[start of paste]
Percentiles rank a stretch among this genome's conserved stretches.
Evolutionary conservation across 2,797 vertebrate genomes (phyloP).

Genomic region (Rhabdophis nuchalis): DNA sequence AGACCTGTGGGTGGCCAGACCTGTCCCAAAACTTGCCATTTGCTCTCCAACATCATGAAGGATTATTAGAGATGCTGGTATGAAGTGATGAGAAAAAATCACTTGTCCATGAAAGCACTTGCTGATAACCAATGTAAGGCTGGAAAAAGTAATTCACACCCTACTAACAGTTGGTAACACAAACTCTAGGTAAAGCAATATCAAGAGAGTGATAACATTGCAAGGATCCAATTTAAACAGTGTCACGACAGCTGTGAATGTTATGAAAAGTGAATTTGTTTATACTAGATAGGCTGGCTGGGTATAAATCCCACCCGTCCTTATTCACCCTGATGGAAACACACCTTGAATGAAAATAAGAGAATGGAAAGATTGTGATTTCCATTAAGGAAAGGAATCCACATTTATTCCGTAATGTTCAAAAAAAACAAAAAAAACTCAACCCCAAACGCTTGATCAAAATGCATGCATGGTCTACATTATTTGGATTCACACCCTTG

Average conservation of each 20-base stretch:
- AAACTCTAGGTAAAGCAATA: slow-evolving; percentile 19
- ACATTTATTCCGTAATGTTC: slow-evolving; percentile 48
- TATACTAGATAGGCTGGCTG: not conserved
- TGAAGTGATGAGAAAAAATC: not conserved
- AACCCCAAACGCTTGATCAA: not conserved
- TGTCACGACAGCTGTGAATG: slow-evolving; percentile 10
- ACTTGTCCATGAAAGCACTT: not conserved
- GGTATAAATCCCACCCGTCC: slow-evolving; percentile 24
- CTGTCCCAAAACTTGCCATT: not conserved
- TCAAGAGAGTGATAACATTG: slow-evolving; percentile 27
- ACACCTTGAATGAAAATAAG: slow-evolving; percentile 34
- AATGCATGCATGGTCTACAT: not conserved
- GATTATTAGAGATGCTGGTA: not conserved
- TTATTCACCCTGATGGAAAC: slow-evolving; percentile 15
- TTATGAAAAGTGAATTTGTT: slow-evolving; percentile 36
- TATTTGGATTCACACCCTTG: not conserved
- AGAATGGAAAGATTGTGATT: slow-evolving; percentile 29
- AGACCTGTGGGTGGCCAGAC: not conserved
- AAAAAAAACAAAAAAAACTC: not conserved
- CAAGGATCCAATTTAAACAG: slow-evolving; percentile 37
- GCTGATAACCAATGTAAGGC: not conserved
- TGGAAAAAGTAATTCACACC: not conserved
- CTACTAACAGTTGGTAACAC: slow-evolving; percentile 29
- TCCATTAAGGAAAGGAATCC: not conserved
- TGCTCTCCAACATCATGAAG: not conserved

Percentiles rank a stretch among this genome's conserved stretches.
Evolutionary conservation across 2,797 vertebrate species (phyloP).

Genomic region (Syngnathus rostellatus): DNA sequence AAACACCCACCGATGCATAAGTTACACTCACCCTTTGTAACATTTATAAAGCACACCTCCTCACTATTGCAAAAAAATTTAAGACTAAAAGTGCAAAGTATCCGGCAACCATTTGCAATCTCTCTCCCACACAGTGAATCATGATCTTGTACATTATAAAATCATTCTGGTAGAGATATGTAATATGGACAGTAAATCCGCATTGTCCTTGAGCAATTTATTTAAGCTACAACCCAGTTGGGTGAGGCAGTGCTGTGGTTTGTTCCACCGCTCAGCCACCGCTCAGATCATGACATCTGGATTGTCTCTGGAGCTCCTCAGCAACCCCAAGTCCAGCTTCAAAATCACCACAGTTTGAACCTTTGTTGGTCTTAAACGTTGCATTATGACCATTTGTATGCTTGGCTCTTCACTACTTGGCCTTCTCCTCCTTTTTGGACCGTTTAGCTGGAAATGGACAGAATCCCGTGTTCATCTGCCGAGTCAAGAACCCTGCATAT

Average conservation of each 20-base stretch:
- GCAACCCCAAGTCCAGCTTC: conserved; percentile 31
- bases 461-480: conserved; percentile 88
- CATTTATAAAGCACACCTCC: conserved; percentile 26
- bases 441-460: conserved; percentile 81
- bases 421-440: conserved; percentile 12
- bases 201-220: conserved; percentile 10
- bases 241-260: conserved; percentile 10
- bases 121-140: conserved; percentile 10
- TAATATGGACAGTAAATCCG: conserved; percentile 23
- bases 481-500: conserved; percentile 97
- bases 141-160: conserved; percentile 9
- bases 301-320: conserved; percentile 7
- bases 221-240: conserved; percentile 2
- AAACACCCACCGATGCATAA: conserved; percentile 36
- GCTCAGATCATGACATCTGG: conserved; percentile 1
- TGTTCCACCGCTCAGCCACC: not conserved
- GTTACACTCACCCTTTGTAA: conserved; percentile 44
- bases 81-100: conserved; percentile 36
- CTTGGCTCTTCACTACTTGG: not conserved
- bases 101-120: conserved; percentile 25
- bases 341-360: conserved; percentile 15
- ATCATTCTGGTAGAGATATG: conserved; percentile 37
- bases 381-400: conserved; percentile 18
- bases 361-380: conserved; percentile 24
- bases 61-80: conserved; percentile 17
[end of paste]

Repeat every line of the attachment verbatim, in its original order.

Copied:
Percentiles rank a stretch among this genome's conserved stretches.
Evolutionary conservation across 2,797 vertebrate genomes (phyloP).

Genomic region (Rhabdophis nuchalis): DNA sequence AGACCTGTGGGTGGCCAGACCTGTCCCAAAACTTGCCATTTGCTCTCCAACATCATGAAGGATTATTAGAGATGCTGGTATGAAGTGATGAGAAAAAATCACTTGTCCATGAAAGCACTTGCTGATAACCAATGTAAGGCTGGAAAAAGTAATTCACACCCTACTAACAGTTGGTAACACAAACTCTAGGTAAAGCAATATCAAGAGAGTGATAACATTGCAAGGATCCAATTTAAACAGTGTCACGACAGCTGTGAATGTTATGAAAAGTGAATTTGTTTATACTAGATAGGCTGGCTGGGTATAAATCCCACCCGTCCTTATTCACCCTGATGGAAACACACCTTGAATGAAAATAAGAGAATGGAAAGATTGTGATTTCCATTAAGGAAAGGAATCCACATTTATTCCGTAATGTTCAAAAAAAACAAAAAAAACTCAACCCCAAACGCTTGATCAAAATGCATGCATGGTCTACATTATTTGGATTCACACCCTTG

Average conservation of each 20-base stretch:
- AAACTCTAGGTAAAGCAATA: slow-evolving; percentile 19
- ACATTTATTCCGTAATGTTC: slow-evolving; percentile 48
- TATACTAGATAGGCTGGCTG: not conserved
- TGAAGTGATGAGAAAAAATC: not conserved
- AACCCCAAACGCTTGATCAA: not conserved
- TGTCACGACAGCTGTGAATG: slow-evolving; percentile 10
- ACTTGTCCATGAAAGCACTT: not conserved
- GGTATAAATCCCACCCGTCC: slow-evolving; percentile 24
- CTGTCCCAAAACTTGCCATT: not conserved
- TCAAGAGAGTGATAACATTG: slow-evolving; percentile 27
- ACACCTTGAATGAAAATAAG: slow-evolving; percentile 34
- AATGCATGCATGGTCTACAT: not conserved
- GATTATTAGAGATGCTGGTA: not conserved
- TTATTCACCCTGATGGAAAC: slow-evolving; percentile 15
- TTATGAAAAGTGAATTTGTT: slow-evolving; percentile 36
- TATTTGGATTCACACCCTTG: not conserved
- AGAATGGAAAGATTGTGATT: slow-evolving; percentile 29
- AGACCTGTGGGTGGCCAGAC: not conserved
- AAAAAAAACAAAAAAAACTC: not conserved
- CAAGGATCCAATTTAAACAG: slow-evolving; percentile 37
- GCTGATAACCAATGTAAGGC: not conserved
- TGGAAAAAGTAATTCACACC: not conserved
- CTACTAACAGTTGGTAACAC: slow-evolving; percentile 29
- TCCATTAAGGAAAGGAATCC: not conserved
- TGCTCTCCAACATCATGAAG: not conserved

Percentiles rank a stretch among this genome's conserved stretches.
Evolutionary conservation across 2,797 vertebrate species (phyloP).

Genomic region (Syngnathus rostellatus): DNA sequence AAACACCCACCGATGCATAAGTTACACTCACCCTTTGTAACATTTATAAAGCACACCTCCTCACTATTGCAAAAAAATTTAAGACTAAAAGTGCAAAGTATCCGGCAACCATTTGCAATCTCTCTCCCACACAGTGAATCATGATCTTGTACATTATAAAATCATTCTGGTAGAGATATGTAATATGGACAGTAAATCCGCATTGTCCTTGAGCAATTTATTTAAGCTACAACCCAGTTGGGTGAGGCAGTGCTGTGGTTTGTTCCACCGCTCAGCCACCGCTCAGATCATGACATCTGGATTGTCTCTGGAGCTCCTCAGCAACCCCAAGTCCAGCTTCAAAATCACCACAGTTTGAACCTTTGTTGGTCTTAAACGTTGCATTATGACCATTTGTATGCTTGGCTCTTCACTACTTGGCCTTCTCCTCCTTTTTGGACCGTTTAGCTGGAAATGGACAGAATCCCGTGTTCATCTGCCGAGTCAAGAACCCTGCATAT

Average conservation of each 20-base stretch:
- GCAACCCCAAGTCCAGCTTC: conserved; percentile 31
- bases 461-480: conserved; percentile 88
- CATTTATAAAGCACACCTCC: conserved; percentile 26
- bases 441-460: conserved; percentile 81
- bases 421-440: conserved; percentile 12
- bases 201-220: conserved; percentile 10
- bases 241-260: conserved; percentile 10
- bases 121-140: conserved; percentile 10
- TAATATGGACAGTAAATCCG: conserved; percentile 23
- bases 481-500: conserved; percentile 97
- bases 141-160: conserved; percentile 9
- bases 301-320: conserved; percentile 7
- bases 221-240: conserved; percentile 2
- AAACACCCACCGATGCATAA: conserved; percentile 36
- GCTCAGATCATGACATCTGG: conserved; percentile 1
- TGTTCCACCGCTCAGCCACC: not conserved
- GTTACACTCACCCTTTGTAA: conserved; percentile 44
- bases 81-100: conserved; percentile 36
- CTTGGCTCTTCACTACTTGG: not conserved
- bases 101-120: conserved; percentile 25
- bases 341-360: conserved; percentile 15
- ATCATTCTGGTAGAGATATG: conserved; percentile 37
- bases 381-400: conserved; percentile 18
- bases 361-380: conserved; percentile 24
- bases 61-80: conserved; percentile 17